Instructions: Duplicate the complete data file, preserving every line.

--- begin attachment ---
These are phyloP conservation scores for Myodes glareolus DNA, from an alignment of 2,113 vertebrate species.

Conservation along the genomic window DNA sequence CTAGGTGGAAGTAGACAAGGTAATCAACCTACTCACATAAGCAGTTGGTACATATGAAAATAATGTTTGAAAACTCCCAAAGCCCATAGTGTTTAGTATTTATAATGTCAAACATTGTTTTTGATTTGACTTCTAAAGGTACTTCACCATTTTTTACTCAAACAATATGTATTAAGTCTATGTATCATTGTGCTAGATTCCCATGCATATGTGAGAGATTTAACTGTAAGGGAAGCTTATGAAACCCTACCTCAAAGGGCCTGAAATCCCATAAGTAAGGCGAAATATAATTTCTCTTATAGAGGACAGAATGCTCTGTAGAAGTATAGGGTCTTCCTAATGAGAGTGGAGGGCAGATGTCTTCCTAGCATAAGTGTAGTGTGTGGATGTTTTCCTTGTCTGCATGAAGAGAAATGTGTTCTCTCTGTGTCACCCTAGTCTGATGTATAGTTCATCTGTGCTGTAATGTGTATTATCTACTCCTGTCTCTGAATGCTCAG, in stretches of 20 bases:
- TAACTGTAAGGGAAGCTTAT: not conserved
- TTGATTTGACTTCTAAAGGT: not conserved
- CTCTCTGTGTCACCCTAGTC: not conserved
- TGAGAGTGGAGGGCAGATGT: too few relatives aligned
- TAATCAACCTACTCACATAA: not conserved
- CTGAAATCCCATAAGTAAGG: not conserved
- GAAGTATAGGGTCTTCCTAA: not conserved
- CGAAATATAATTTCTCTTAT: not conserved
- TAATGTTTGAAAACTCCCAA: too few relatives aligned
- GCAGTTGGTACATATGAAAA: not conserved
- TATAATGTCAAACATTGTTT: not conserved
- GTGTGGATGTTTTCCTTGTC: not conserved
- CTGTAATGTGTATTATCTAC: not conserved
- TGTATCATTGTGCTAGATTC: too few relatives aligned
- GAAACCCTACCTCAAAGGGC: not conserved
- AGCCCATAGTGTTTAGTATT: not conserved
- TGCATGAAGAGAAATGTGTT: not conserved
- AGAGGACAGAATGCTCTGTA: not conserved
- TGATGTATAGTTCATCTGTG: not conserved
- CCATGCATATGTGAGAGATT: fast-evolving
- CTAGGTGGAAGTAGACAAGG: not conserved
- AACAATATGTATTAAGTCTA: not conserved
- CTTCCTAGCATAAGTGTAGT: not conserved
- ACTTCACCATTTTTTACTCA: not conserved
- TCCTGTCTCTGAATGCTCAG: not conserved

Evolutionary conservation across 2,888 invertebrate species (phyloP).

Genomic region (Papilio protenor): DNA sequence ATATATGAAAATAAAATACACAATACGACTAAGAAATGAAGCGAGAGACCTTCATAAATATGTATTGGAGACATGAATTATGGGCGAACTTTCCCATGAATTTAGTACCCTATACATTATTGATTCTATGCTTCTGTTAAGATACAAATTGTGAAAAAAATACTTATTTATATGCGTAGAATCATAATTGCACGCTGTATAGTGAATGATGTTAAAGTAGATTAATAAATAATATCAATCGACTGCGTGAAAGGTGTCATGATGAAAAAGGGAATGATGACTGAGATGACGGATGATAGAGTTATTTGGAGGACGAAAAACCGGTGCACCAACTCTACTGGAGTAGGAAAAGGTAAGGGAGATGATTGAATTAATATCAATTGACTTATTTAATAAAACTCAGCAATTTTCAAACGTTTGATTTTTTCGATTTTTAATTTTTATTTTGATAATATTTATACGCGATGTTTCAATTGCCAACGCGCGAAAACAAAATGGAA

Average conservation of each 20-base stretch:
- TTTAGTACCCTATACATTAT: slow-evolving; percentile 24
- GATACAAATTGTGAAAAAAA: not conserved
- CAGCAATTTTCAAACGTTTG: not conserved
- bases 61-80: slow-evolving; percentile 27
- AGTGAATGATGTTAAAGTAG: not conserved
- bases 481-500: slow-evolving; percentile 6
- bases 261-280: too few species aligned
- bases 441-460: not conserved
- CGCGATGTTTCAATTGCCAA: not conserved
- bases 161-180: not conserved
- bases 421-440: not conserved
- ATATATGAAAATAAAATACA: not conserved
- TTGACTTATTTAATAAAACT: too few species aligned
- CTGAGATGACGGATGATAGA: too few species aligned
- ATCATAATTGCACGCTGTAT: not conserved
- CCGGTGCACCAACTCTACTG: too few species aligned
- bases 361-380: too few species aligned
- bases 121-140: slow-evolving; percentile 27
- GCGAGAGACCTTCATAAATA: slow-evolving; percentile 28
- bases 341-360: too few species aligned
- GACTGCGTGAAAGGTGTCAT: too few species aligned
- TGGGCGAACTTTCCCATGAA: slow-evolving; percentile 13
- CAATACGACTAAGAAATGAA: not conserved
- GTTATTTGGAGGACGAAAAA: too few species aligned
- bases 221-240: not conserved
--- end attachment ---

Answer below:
These are phyloP conservation scores for Myodes glareolus DNA, from an alignment of 2,113 vertebrate species.

Conservation along the genomic window DNA sequence CTAGGTGGAAGTAGACAAGGTAATCAACCTACTCACATAAGCAGTTGGTACATATGAAAATAATGTTTGAAAACTCCCAAAGCCCATAGTGTTTAGTATTTATAATGTCAAACATTGTTTTTGATTTGACTTCTAAAGGTACTTCACCATTTTTTACTCAAACAATATGTATTAAGTCTATGTATCATTGTGCTAGATTCCCATGCATATGTGAGAGATTTAACTGTAAGGGAAGCTTATGAAACCCTACCTCAAAGGGCCTGAAATCCCATAAGTAAGGCGAAATATAATTTCTCTTATAGAGGACAGAATGCTCTGTAGAAGTATAGGGTCTTCCTAATGAGAGTGGAGGGCAGATGTCTTCCTAGCATAAGTGTAGTGTGTGGATGTTTTCCTTGTCTGCATGAAGAGAAATGTGTTCTCTCTGTGTCACCCTAGTCTGATGTATAGTTCATCTGTGCTGTAATGTGTATTATCTACTCCTGTCTCTGAATGCTCAG, in stretches of 20 bases:
- TAACTGTAAGGGAAGCTTAT: not conserved
- TTGATTTGACTTCTAAAGGT: not conserved
- CTCTCTGTGTCACCCTAGTC: not conserved
- TGAGAGTGGAGGGCAGATGT: too few relatives aligned
- TAATCAACCTACTCACATAA: not conserved
- CTGAAATCCCATAAGTAAGG: not conserved
- GAAGTATAGGGTCTTCCTAA: not conserved
- CGAAATATAATTTCTCTTAT: not conserved
- TAATGTTTGAAAACTCCCAA: too few relatives aligned
- GCAGTTGGTACATATGAAAA: not conserved
- TATAATGTCAAACATTGTTT: not conserved
- GTGTGGATGTTTTCCTTGTC: not conserved
- CTGTAATGTGTATTATCTAC: not conserved
- TGTATCATTGTGCTAGATTC: too few relatives aligned
- GAAACCCTACCTCAAAGGGC: not conserved
- AGCCCATAGTGTTTAGTATT: not conserved
- TGCATGAAGAGAAATGTGTT: not conserved
- AGAGGACAGAATGCTCTGTA: not conserved
- TGATGTATAGTTCATCTGTG: not conserved
- CCATGCATATGTGAGAGATT: fast-evolving
- CTAGGTGGAAGTAGACAAGG: not conserved
- AACAATATGTATTAAGTCTA: not conserved
- CTTCCTAGCATAAGTGTAGT: not conserved
- ACTTCACCATTTTTTACTCA: not conserved
- TCCTGTCTCTGAATGCTCAG: not conserved

Evolutionary conservation across 2,888 invertebrate species (phyloP).

Genomic region (Papilio protenor): DNA sequence ATATATGAAAATAAAATACACAATACGACTAAGAAATGAAGCGAGAGACCTTCATAAATATGTATTGGAGACATGAATTATGGGCGAACTTTCCCATGAATTTAGTACCCTATACATTATTGATTCTATGCTTCTGTTAAGATACAAATTGTGAAAAAAATACTTATTTATATGCGTAGAATCATAATTGCACGCTGTATAGTGAATGATGTTAAAGTAGATTAATAAATAATATCAATCGACTGCGTGAAAGGTGTCATGATGAAAAAGGGAATGATGACTGAGATGACGGATGATAGAGTTATTTGGAGGACGAAAAACCGGTGCACCAACTCTACTGGAGTAGGAAAAGGTAAGGGAGATGATTGAATTAATATCAATTGACTTATTTAATAAAACTCAGCAATTTTCAAACGTTTGATTTTTTCGATTTTTAATTTTTATTTTGATAATATTTATACGCGATGTTTCAATTGCCAACGCGCGAAAACAAAATGGAA

Average conservation of each 20-base stretch:
- TTTAGTACCCTATACATTAT: slow-evolving; percentile 24
- GATACAAATTGTGAAAAAAA: not conserved
- CAGCAATTTTCAAACGTTTG: not conserved
- bases 61-80: slow-evolving; percentile 27
- AGTGAATGATGTTAAAGTAG: not conserved
- bases 481-500: slow-evolving; percentile 6
- bases 261-280: too few species aligned
- bases 441-460: not conserved
- CGCGATGTTTCAATTGCCAA: not conserved
- bases 161-180: not conserved
- bases 421-440: not conserved
- ATATATGAAAATAAAATACA: not conserved
- TTGACTTATTTAATAAAACT: too few species aligned
- CTGAGATGACGGATGATAGA: too few species aligned
- ATCATAATTGCACGCTGTAT: not conserved
- CCGGTGCACCAACTCTACTG: too few species aligned
- bases 361-380: too few species aligned
- bases 121-140: slow-evolving; percentile 27
- GCGAGAGACCTTCATAAATA: slow-evolving; percentile 28
- bases 341-360: too few species aligned
- GACTGCGTGAAAGGTGTCAT: too few species aligned
- TGGGCGAACTTTCCCATGAA: slow-evolving; percentile 13
- CAATACGACTAAGAAATGAA: not conserved
- GTTATTTGGAGGACGAAAAA: too few species aligned
- bases 221-240: not conserved